Third, the buyer must have money sufficient to pay the minimum 3.5% FHA down payment and the accompanying  closing costs. The short seller will get no proceeds from the sale of his property. That’s a given. So, where will the money come from for the new property? If  it’s an FHA loan, the minimum down payment is 3.5% and that total amount can be a gift. Also, the short seller is eligible for the federal tax credit which goes up to $6500 for move-up buyers. That may be applied to the down payment or closing costs, but this is not yet determined.

Finally, some programs require that the new loan cannot be more than the previous loan. So, in this case the new loan cannot be more than the $500,000 which the  buyer was paying on the previous home. With the drop in prices today, in most markets, this will be an easy criterion to satisfy.

Impetus to do short sales just got much bigger. If you’ve been dithering about what to do and how to house the family after a short sale, these new loans could certainly aid in the decision-making process and give you peace of mind. Short selling your home and buying another one at today’s much lower values may, in fact, result in a significant improvement in your housing standards…

Forgiven a Debt? You May Owe Tax

NEW YORK - MAY 20:  In this photo illustration...
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No good deed goes unpunished, so the saying goes. That’s certainly true if you manage to get your credit card company or your bank to reduce your balance….The IRS wants its piece of that party…

Until recently, credit cards and mortgage loans were offered like candy to almost anyone. Run up your credit card and no big deal–you could get an equity line of credit [a HELOC], refi your house or with a high FICO score, pass on the debt to a zero interest card. Now, you’ve lost your job or you’ve been forced to go part-time or your spouse has lost a job…Whatever the reason, you need credit now more than ever, but you already have a mountain of debt.

With true hardship, you may be able to talk your credit card company or collection agency into accepting partial payments as full. After all, something is better than nothing, right? Or, you may have determined that if your mortgage company would accept a short payoff and let you keep your home, then you could make it. That’s great, and exactly what you should be doing as a responsible card holder and home owner. Now comes the hard part.

If a credit card company has forgiven some of your debt and accepted say $20,000 of a $50,000 debt as payment in full, then you are going to owe tax on the forgiven amount, here $30,000, to the IRS. If you have gotten your second mortgage holder to reduce your balance from $35,000 to $10,000 which you then pay off in cash, then you are going to have to pay tax on the forgiven $15,000.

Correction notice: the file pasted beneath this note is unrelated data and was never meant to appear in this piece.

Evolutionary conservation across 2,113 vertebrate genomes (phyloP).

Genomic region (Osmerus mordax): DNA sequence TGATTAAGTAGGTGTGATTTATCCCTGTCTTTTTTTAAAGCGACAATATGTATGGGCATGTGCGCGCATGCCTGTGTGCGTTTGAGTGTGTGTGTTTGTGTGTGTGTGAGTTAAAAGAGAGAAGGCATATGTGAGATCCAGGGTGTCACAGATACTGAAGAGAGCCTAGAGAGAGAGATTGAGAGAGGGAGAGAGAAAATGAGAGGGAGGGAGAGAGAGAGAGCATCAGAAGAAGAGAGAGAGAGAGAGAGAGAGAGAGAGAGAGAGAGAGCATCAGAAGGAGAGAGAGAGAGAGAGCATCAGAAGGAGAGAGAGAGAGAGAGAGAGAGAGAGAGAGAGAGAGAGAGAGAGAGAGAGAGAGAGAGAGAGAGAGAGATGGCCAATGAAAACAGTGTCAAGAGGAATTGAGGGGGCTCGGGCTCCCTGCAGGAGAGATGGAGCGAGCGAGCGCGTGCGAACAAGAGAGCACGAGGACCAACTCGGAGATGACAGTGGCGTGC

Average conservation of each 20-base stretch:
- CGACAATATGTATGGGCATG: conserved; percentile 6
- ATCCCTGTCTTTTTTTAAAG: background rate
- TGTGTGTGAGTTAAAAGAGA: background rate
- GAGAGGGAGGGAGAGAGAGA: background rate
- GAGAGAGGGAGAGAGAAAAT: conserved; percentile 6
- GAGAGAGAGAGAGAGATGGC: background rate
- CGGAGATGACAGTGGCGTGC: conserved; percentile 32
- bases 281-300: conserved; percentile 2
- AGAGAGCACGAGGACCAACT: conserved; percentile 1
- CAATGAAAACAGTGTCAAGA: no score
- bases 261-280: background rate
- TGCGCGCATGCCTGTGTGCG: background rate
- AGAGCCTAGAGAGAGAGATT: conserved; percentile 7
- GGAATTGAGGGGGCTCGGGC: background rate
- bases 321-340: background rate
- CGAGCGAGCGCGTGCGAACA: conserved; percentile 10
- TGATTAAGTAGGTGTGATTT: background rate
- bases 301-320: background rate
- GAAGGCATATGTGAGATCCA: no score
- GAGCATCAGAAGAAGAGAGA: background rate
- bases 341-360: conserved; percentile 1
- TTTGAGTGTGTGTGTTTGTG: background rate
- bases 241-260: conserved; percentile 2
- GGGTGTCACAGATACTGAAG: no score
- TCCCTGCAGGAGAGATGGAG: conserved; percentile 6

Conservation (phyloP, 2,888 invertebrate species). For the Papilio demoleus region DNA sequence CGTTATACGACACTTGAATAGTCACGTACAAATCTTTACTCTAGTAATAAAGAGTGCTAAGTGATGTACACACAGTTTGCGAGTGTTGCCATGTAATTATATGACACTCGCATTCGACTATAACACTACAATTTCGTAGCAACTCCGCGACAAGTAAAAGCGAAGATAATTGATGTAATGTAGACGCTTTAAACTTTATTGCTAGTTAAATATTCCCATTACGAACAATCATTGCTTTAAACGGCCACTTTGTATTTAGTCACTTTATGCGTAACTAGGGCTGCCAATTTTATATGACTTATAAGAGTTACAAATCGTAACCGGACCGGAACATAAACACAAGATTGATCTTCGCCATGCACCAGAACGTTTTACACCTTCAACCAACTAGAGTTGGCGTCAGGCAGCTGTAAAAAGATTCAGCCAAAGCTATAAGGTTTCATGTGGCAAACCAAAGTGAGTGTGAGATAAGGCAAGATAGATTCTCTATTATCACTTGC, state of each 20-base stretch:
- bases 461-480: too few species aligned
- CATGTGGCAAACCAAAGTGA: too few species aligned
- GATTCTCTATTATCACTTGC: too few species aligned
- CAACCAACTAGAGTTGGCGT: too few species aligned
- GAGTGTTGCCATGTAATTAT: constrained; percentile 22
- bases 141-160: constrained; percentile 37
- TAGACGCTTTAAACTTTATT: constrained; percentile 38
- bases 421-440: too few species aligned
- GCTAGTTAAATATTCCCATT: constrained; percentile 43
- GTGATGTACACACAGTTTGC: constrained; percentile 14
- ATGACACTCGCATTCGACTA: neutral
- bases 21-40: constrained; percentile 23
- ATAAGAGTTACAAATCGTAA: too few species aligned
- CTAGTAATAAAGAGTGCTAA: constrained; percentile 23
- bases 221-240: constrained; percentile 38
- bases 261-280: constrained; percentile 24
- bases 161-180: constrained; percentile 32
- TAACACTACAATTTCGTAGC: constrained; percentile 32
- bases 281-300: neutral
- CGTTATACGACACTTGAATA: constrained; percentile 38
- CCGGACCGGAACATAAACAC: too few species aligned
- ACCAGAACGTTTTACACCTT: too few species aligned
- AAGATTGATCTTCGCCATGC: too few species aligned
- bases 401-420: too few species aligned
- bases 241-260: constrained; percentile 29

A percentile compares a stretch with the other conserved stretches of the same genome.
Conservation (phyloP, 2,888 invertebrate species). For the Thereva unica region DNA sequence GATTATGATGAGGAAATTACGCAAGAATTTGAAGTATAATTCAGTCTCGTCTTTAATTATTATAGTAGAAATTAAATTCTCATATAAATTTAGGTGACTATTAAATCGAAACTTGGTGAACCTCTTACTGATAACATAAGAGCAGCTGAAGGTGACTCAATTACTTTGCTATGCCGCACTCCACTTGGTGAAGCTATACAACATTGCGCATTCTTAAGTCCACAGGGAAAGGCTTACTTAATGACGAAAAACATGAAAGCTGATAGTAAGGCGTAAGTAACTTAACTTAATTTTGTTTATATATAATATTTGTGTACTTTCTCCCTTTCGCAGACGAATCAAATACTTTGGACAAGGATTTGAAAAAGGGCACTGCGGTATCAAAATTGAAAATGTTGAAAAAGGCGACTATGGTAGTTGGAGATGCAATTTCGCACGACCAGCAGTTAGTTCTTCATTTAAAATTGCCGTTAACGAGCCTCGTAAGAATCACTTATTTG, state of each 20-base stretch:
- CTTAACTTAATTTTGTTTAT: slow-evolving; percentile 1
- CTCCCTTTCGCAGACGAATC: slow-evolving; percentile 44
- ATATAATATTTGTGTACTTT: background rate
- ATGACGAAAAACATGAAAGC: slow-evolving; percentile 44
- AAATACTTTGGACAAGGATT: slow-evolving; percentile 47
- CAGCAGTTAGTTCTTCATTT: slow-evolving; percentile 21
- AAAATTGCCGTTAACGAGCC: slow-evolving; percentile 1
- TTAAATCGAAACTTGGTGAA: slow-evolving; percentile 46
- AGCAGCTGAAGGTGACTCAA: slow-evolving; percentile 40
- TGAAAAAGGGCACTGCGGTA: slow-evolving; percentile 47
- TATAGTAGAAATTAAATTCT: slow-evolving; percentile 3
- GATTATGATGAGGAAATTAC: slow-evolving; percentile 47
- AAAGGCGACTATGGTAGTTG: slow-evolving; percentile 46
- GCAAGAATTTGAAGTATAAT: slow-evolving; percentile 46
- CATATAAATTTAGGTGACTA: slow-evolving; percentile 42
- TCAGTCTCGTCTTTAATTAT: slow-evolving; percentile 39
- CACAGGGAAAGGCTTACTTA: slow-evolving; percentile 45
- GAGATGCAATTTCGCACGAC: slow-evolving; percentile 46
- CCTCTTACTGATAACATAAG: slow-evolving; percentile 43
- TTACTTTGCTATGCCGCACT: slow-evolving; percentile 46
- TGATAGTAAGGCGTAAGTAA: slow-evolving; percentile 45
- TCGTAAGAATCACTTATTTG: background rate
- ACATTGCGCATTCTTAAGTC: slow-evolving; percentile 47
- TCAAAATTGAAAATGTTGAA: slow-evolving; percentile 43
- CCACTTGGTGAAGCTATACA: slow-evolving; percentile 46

That forgiven debt will be added to your yearly income and will, most likely, be taxed at your highest rate or it may propel you into a higher tax bracket. So, plan carefully when you make these deals with credit card companies, collection agencies and mortgage holders. By now, it’s almost June so most of us can pretty well predict what our yearly income will be. If you’ve lost your job and had almost no income, the tax bite will be less. On the other hand, with no job, you’ll have less to spare when tax time rolls around.
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How to escape paying the tax?
There is one exception to this taxable debt forgiveness, the Mortgage Debt Relief bill,which was voted by Congress in 2007. Because of this legislation, if you sell your home in a short sale either last year or this year, you will owe no tax, although the bank may have accepted hundreds of thousands less than what you owed. This makes it far more palatable to sell a home in a short sale, this aiding millions of home owners who would otherwise have a foreclosure on their records for the next 7 to 10 years. Note, though, if you negotiate a short payoff of one or more mortgages and remain as owner of the house, you will owe tax.

Obama’s Plan: Help for Small Investors

Sign for Barney's Loans, corner of Second Ave ...
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Yes you read that right. Obama’s plan will also help you refinance if you have rental properties. Last week Fannie Mae and Freddie Mac announced they would refinance rental and second homes as part of the Obama administration’s housing relief effort.  That is a relief! It seems that finally these lending giants have realized that helping small investors will also help renters and if nothing else provide homes for the foreclosed upon.

Here’s the skinny. First, the loans must be owned by Fannie or Freddie. If you don’t know, call your servicer to find out or go to Fannie and Freddie websites. If your loan is with another entity or a private lender, you will not be eligible.